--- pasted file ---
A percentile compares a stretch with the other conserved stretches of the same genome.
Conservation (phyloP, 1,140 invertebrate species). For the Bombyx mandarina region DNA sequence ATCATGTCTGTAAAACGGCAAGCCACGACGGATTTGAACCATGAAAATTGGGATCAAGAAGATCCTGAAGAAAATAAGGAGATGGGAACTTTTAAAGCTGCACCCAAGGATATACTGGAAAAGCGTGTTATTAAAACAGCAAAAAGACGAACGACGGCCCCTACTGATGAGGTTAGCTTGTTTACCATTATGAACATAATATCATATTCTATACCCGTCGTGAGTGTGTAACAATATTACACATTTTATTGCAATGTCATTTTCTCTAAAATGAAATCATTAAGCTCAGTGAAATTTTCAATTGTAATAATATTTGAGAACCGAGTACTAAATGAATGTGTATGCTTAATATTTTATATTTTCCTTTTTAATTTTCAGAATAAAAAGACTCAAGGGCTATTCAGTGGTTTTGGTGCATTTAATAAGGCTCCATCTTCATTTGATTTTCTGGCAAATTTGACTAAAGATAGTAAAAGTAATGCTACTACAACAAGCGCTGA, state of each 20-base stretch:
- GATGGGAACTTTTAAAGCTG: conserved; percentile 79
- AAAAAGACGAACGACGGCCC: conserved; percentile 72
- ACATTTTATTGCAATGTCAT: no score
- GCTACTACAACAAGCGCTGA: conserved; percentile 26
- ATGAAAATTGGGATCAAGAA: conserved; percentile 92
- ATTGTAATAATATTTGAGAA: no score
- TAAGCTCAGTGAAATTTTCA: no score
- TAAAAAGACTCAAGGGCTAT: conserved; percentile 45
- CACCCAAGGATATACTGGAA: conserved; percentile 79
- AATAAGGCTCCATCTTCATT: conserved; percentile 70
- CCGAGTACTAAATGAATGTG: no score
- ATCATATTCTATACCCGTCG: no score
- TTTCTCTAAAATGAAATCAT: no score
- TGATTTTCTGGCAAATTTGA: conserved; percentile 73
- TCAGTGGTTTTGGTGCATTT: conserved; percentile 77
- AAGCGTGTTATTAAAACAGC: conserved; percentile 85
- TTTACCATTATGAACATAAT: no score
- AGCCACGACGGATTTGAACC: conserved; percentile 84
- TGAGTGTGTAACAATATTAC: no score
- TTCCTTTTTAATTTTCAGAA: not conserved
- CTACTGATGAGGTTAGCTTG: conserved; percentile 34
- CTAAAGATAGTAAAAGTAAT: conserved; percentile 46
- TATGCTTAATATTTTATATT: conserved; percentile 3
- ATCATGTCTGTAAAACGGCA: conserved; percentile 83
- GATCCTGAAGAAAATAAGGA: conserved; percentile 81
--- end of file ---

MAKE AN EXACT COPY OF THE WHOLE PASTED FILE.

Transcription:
A percentile compares a stretch with the other conserved stretches of the same genome.
Conservation (phyloP, 1,140 invertebrate species). For the Bombyx mandarina region DNA sequence ATCATGTCTGTAAAACGGCAAGCCACGACGGATTTGAACCATGAAAATTGGGATCAAGAAGATCCTGAAGAAAATAAGGAGATGGGAACTTTTAAAGCTGCACCCAAGGATATACTGGAAAAGCGTGTTATTAAAACAGCAAAAAGACGAACGACGGCCCCTACTGATGAGGTTAGCTTGTTTACCATTATGAACATAATATCATATTCTATACCCGTCGTGAGTGTGTAACAATATTACACATTTTATTGCAATGTCATTTTCTCTAAAATGAAATCATTAAGCTCAGTGAAATTTTCAATTGTAATAATATTTGAGAACCGAGTACTAAATGAATGTGTATGCTTAATATTTTATATTTTCCTTTTTAATTTTCAGAATAAAAAGACTCAAGGGCTATTCAGTGGTTTTGGTGCATTTAATAAGGCTCCATCTTCATTTGATTTTCTGGCAAATTTGACTAAAGATAGTAAAAGTAATGCTACTACAACAAGCGCTGA, state of each 20-base stretch:
- GATGGGAACTTTTAAAGCTG: conserved; percentile 79
- AAAAAGACGAACGACGGCCC: conserved; percentile 72
- ACATTTTATTGCAATGTCAT: no score
- GCTACTACAACAAGCGCTGA: conserved; percentile 26
- ATGAAAATTGGGATCAAGAA: conserved; percentile 92
- ATTGTAATAATATTTGAGAA: no score
- TAAGCTCAGTGAAATTTTCA: no score
- TAAAAAGACTCAAGGGCTAT: conserved; percentile 45
- CACCCAAGGATATACTGGAA: conserved; percentile 79
- AATAAGGCTCCATCTTCATT: conserved; percentile 70
- CCGAGTACTAAATGAATGTG: no score
- ATCATATTCTATACCCGTCG: no score
- TTTCTCTAAAATGAAATCAT: no score
- TGATTTTCTGGCAAATTTGA: conserved; percentile 73
- TCAGTGGTTTTGGTGCATTT: conserved; percentile 77
- AAGCGTGTTATTAAAACAGC: conserved; percentile 85
- TTTACCATTATGAACATAAT: no score
- AGCCACGACGGATTTGAACC: conserved; percentile 84
- TGAGTGTGTAACAATATTAC: no score
- TTCCTTTTTAATTTTCAGAA: not conserved
- CTACTGATGAGGTTAGCTTG: conserved; percentile 34
- CTAAAGATAGTAAAAGTAAT: conserved; percentile 46
- TATGCTTAATATTTTATATT: conserved; percentile 3
- ATCATGTCTGTAAAACGGCA: conserved; percentile 83
- GATCCTGAAGAAAATAAGGA: conserved; percentile 81